When it supports their absurd arguments,only then will they believe in separation of church & state

The following is from The Religion Clause, an excellent blog that I  read to keep updated on lawsuits/cases and other such occurrences that  relate to religion and the law.  
Herman Cain is pretty much a nut.  OK, there's no "pretty much" about  it. In this case,  I love how all of a sudden he believes in the  separation of church and state so he can make his argument - a pathetic  and nonsensical one at that.  Any other time they're (Cain and many, many others like him) saying the wall of separation is a "myth" and "not in the constitution".  Now, when it suits their twisted and bigoted purposes, all of a sudden they'll use it to try to strengthen their position.
Monday, July 18, 2011

Herman Cain Says Communities Should Be Able To Block Mosques:

Yesterday, Chris Wallace interviewed Herman Cain, a candidate for the Republican nomination for President (full transcript).   A portion of the interview focused on Cain's sometimes controversial  views of Muslim Americans. Here is an extensive excerpt from the  interview:

WALLACE: You said this week that you oppose construction of a  new mosque in Murfreesboro, Tennessee..... What's your objection to  their building a new mosque?

CAIN: One of my guiding principles, Chris, is that if you  want to know the solution to the problem or if you want to understand  the problem, go to source closest to the problem. I talk to the people  in that community.  And here's their problem and I sympathized with them. Our  Constitution guarantees separation of church and state. Islam combines  church and state. They are using the church part of our First Amendment  to infuse their mosque in that community and the people in the community  do not like it, they disagree with it.  Sharia law is what they are to infuse in to our --

WALLACE: Wait a minute. Are you saying that we should ban Muslims from worshiping in this country?

CAIN: I'm not saying that. What I'm saying is American laws  in American courts. That's what the people of Murfreesboro are  saying.... Well, Chris, I happen to also know that it's not just about a  religious mosque. There are other things going on based upon talking to  the people closest to the problem. It's not a mosque for religious  purposes. This is what the people are objecting to....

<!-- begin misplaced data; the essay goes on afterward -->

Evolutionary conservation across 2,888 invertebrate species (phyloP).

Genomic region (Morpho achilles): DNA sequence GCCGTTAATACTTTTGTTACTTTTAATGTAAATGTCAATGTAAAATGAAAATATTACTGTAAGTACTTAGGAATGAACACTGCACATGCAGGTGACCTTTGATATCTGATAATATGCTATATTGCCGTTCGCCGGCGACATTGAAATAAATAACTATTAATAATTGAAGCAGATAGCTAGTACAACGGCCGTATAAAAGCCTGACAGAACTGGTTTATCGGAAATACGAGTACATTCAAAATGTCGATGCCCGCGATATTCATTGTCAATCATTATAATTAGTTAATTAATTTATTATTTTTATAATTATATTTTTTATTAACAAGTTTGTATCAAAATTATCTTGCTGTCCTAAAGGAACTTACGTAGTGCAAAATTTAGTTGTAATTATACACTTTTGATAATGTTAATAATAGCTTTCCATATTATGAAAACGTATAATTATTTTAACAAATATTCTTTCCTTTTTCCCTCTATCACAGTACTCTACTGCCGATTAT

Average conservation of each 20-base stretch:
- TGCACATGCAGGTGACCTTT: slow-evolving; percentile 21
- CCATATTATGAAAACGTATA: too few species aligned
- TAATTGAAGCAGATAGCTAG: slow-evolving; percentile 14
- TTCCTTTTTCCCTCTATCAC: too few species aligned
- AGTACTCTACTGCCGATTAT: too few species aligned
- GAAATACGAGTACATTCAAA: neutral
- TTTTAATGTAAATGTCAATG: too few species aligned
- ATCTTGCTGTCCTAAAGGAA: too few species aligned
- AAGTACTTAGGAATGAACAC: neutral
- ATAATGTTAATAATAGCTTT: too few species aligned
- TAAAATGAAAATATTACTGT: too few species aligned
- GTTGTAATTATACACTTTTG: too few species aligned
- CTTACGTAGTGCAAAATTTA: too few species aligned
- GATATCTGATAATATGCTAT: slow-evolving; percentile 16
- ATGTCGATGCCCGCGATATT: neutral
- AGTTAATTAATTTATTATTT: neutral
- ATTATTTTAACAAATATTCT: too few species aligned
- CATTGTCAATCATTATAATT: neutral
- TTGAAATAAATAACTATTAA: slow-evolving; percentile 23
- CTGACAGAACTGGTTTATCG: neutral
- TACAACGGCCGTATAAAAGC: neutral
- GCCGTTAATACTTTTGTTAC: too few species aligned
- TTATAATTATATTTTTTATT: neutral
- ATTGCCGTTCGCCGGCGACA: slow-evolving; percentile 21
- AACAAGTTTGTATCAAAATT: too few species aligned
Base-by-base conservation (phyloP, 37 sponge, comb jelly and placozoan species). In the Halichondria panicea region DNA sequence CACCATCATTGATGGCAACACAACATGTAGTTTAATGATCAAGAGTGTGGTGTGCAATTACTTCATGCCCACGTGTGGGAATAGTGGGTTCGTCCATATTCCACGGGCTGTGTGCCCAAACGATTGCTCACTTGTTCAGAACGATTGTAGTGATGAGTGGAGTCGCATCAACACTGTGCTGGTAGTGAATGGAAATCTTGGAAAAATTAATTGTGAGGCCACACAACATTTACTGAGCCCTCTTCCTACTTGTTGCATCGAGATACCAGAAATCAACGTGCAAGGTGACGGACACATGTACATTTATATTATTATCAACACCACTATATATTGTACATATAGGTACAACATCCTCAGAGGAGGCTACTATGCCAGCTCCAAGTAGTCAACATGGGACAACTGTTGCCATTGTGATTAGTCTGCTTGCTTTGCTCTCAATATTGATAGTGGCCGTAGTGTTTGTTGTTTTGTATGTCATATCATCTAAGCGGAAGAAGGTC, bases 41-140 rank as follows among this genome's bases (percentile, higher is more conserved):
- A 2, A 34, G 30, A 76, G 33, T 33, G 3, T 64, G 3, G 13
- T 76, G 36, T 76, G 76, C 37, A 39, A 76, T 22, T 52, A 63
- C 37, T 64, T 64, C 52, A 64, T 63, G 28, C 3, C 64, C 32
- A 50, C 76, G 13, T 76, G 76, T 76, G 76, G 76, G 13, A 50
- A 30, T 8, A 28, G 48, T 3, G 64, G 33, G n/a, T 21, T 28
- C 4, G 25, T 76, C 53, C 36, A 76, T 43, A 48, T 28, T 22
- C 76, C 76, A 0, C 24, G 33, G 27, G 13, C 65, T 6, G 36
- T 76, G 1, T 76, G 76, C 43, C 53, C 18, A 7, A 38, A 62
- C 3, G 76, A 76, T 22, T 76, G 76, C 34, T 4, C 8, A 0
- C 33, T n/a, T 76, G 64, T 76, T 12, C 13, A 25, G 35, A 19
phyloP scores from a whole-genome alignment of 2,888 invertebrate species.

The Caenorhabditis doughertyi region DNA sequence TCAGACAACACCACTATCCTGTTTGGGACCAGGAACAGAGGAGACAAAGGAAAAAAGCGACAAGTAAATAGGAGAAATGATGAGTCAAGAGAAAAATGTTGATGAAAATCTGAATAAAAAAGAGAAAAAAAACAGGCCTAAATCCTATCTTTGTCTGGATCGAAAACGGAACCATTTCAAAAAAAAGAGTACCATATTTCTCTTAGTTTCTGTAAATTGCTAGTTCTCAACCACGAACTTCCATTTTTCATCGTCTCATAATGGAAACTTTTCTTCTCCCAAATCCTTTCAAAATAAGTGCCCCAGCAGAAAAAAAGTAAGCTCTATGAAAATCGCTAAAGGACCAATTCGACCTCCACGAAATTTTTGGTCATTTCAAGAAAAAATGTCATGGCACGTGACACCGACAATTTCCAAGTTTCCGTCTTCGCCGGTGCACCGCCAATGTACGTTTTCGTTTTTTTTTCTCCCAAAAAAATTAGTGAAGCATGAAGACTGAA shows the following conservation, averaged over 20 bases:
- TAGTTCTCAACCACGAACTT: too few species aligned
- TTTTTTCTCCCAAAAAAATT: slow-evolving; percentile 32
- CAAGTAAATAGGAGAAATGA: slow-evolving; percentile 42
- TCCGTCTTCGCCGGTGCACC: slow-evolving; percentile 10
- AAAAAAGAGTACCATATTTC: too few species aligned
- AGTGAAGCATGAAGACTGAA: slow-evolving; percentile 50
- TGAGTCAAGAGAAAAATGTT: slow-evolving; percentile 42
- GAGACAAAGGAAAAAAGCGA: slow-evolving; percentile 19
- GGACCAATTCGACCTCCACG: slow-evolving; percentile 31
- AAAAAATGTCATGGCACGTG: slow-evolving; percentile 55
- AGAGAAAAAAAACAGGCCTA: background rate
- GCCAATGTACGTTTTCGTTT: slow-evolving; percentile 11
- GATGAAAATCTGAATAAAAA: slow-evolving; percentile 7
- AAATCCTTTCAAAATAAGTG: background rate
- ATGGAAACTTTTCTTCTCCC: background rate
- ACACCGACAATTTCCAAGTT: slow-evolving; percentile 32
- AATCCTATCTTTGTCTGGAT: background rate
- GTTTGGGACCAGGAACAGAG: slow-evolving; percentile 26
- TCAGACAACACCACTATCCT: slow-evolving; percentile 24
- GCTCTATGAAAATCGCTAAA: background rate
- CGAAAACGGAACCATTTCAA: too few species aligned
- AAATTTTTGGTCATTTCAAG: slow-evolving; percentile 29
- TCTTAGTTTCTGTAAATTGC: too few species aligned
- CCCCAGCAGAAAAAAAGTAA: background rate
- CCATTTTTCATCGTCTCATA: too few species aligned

WALLACE: ... [M]y question, I guess is, this isn't Ground  Zero in New York City. It's not hallowed ground. Don't Americans have a  right of whatever religion under the Constitution, which you speak so  much about, to free speech and freedom to worship.

CAIN: To the people in Murfreesboro, it is hallowed ground.  They are objecting to the intentions of trying to get Sharia law.... 

WALLACE: But couldn't any community then say we don't want a mosque in our community?

CAIN: ... [L]et's go back to the fundamental issue that the  people are basically saying that they are objecting to. They are  objecting to the fact that Islam is both religion and of set of laws,  Sharia law. That's the difference between any one of our other  traditional religions where it's just about religious purposes.  The people in the community know best. And I happen to side with the people in the community.

WALLACE: So, you're saying that any community, if they want to ban a mosque.

CAIN: Yes, they have the right to do that. That's not  discriminating based upon religion -- against that particular religion.  There is an aspect of them building that mosque that doesn't get talked  about. And the people in the community know what is it and they are  talking about it. 


WALLACE: ... This gets back to an early  controversy where ... you said that you're not comfortable with the idea  of appointing a Muslim for your cabinet. As someone who I'm sure who  faced prejudice growing up ... in the '50s, '60s, how do you respond to  those who say you are doing the same thing?

CAIN: I tell them that that's absolutely not true, because  it is absolutely totally different. I grew up, like you said, in the  '50s and the '60s. I grew up before civilian rights movement, during the  civil rights movement and after the civil rights movement.... We had  some laws that were restricting people because of their color and  because of their color only. That's what that situation was.

WALLACE: But aren't you willing to restrict people because of their religion?

CAIN: I'm willing to take a harder look at people that might  be terrorists. That's what I'm saying. Look, I know that that there's a  peaceful group of Muslims in this country. God bless them and they are  tree to worship. I have no problem with that.  If you at my career, I have never discriminated against  anybody because of their religion, their sex, or origin, or anything  like that. I'm simply saying I owe it to the American people to be  cautious because terrorists are trying to kill us. And so, yes, I'm  going to err on the side of caution, rather than on the side of  carelessness.


So, thoughts, laughter, or mocking anyone would like to share? 

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